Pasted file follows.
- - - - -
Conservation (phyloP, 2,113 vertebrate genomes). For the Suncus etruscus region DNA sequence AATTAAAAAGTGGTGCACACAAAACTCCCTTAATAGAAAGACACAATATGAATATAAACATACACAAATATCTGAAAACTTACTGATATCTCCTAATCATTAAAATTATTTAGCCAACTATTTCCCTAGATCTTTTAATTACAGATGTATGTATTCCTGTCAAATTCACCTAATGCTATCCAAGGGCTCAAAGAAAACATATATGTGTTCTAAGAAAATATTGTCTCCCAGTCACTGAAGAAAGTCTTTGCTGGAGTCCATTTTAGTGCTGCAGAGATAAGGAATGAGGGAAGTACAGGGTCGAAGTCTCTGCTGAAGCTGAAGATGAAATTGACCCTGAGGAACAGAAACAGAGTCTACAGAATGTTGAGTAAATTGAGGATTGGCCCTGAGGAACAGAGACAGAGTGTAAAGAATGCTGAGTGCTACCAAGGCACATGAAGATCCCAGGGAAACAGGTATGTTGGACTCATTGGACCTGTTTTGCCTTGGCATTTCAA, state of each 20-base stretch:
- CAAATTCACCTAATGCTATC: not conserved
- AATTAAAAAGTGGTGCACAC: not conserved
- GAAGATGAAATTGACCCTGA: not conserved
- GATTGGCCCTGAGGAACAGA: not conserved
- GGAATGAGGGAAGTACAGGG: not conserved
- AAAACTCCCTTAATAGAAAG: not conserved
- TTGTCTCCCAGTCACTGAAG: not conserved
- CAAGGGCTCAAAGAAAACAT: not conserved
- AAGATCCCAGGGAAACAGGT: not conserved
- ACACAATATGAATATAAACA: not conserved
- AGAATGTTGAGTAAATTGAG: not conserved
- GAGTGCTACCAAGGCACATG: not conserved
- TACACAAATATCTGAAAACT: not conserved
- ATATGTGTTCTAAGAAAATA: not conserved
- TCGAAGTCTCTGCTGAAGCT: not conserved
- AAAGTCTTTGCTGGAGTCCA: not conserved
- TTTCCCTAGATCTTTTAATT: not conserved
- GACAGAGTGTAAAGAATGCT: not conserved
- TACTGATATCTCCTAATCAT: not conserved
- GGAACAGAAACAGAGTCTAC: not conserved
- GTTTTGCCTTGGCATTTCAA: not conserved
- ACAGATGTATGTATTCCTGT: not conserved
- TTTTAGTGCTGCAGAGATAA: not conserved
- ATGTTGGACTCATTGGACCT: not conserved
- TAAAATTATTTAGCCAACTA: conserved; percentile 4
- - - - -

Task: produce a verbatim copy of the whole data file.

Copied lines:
Conservation (phyloP, 2,113 vertebrate genomes). For the Suncus etruscus region DNA sequence AATTAAAAAGTGGTGCACACAAAACTCCCTTAATAGAAAGACACAATATGAATATAAACATACACAAATATCTGAAAACTTACTGATATCTCCTAATCATTAAAATTATTTAGCCAACTATTTCCCTAGATCTTTTAATTACAGATGTATGTATTCCTGTCAAATTCACCTAATGCTATCCAAGGGCTCAAAGAAAACATATATGTGTTCTAAGAAAATATTGTCTCCCAGTCACTGAAGAAAGTCTTTGCTGGAGTCCATTTTAGTGCTGCAGAGATAAGGAATGAGGGAAGTACAGGGTCGAAGTCTCTGCTGAAGCTGAAGATGAAATTGACCCTGAGGAACAGAAACAGAGTCTACAGAATGTTGAGTAAATTGAGGATTGGCCCTGAGGAACAGAGACAGAGTGTAAAGAATGCTGAGTGCTACCAAGGCACATGAAGATCCCAGGGAAACAGGTATGTTGGACTCATTGGACCTGTTTTGCCTTGGCATTTCAA, state of each 20-base stretch:
- CAAATTCACCTAATGCTATC: not conserved
- AATTAAAAAGTGGTGCACAC: not conserved
- GAAGATGAAATTGACCCTGA: not conserved
- GATTGGCCCTGAGGAACAGA: not conserved
- GGAATGAGGGAAGTACAGGG: not conserved
- AAAACTCCCTTAATAGAAAG: not conserved
- TTGTCTCCCAGTCACTGAAG: not conserved
- CAAGGGCTCAAAGAAAACAT: not conserved
- AAGATCCCAGGGAAACAGGT: not conserved
- ACACAATATGAATATAAACA: not conserved
- AGAATGTTGAGTAAATTGAG: not conserved
- GAGTGCTACCAAGGCACATG: not conserved
- TACACAAATATCTGAAAACT: not conserved
- ATATGTGTTCTAAGAAAATA: not conserved
- TCGAAGTCTCTGCTGAAGCT: not conserved
- AAAGTCTTTGCTGGAGTCCA: not conserved
- TTTCCCTAGATCTTTTAATT: not conserved
- GACAGAGTGTAAAGAATGCT: not conserved
- TACTGATATCTCCTAATCAT: not conserved
- GGAACAGAAACAGAGTCTAC: not conserved
- GTTTTGCCTTGGCATTTCAA: not conserved
- ACAGATGTATGTATTCCTGT: not conserved
- TTTTAGTGCTGCAGAGATAA: not conserved
- ATGTTGGACTCATTGGACCT: not conserved
- TAAAATTATTTAGCCAACTA: conserved; percentile 4